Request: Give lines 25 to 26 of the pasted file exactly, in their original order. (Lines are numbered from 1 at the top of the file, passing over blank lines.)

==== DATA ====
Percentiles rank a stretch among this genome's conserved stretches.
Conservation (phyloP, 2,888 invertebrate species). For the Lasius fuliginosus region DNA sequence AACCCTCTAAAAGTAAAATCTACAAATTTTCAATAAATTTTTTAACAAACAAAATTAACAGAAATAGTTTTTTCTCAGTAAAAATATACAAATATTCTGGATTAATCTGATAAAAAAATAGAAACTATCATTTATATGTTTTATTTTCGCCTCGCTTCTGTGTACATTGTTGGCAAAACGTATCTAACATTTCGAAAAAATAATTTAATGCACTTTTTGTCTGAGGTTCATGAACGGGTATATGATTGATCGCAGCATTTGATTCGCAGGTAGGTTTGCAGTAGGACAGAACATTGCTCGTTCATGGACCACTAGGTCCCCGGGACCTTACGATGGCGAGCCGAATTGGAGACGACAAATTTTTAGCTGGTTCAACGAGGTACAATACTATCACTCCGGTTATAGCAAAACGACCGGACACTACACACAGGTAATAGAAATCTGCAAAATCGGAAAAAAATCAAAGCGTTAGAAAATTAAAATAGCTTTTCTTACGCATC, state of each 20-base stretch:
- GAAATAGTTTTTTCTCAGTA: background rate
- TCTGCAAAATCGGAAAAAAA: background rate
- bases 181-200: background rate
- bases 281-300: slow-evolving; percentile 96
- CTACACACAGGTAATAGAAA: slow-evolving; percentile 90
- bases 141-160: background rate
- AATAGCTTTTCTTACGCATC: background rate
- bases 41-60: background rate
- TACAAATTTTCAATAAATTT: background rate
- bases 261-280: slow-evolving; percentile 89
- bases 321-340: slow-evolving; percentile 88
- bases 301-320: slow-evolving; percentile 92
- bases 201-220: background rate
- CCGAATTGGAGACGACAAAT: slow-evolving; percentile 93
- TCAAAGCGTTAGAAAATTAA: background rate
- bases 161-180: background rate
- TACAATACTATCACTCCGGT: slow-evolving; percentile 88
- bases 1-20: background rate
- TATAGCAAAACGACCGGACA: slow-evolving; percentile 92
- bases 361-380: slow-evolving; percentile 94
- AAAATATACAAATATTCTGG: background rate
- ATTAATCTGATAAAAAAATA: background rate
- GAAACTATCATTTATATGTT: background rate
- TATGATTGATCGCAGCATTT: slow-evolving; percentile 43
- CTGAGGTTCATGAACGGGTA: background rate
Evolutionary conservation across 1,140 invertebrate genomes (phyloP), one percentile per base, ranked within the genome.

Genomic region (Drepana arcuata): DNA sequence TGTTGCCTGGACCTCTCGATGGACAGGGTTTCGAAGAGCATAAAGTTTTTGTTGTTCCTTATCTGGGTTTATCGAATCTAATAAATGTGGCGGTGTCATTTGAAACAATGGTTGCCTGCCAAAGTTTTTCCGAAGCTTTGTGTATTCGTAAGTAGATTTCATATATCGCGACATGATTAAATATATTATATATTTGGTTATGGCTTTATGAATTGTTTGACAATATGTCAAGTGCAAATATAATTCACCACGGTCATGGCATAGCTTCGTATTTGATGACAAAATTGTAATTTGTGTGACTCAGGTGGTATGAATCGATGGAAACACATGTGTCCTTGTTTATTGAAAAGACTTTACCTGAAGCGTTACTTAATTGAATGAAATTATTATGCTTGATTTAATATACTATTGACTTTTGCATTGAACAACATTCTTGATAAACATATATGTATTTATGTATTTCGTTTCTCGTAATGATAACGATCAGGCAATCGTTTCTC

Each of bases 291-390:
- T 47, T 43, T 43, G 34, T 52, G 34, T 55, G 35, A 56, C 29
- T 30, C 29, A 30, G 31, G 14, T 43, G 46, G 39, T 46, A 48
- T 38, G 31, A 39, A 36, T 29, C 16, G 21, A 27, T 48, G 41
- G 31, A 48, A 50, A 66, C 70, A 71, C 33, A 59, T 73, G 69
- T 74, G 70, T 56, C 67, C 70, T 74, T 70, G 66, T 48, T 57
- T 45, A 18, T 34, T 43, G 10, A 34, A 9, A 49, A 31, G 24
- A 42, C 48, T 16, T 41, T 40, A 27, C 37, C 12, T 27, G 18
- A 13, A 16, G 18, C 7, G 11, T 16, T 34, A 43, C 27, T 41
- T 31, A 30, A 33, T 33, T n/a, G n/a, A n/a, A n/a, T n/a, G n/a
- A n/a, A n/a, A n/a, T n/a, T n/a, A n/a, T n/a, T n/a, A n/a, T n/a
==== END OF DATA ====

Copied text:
- GAAACTATCATTTATATGTT: background rate
- TATGATTGATCGCAGCATTT: slow-evolving; percentile 43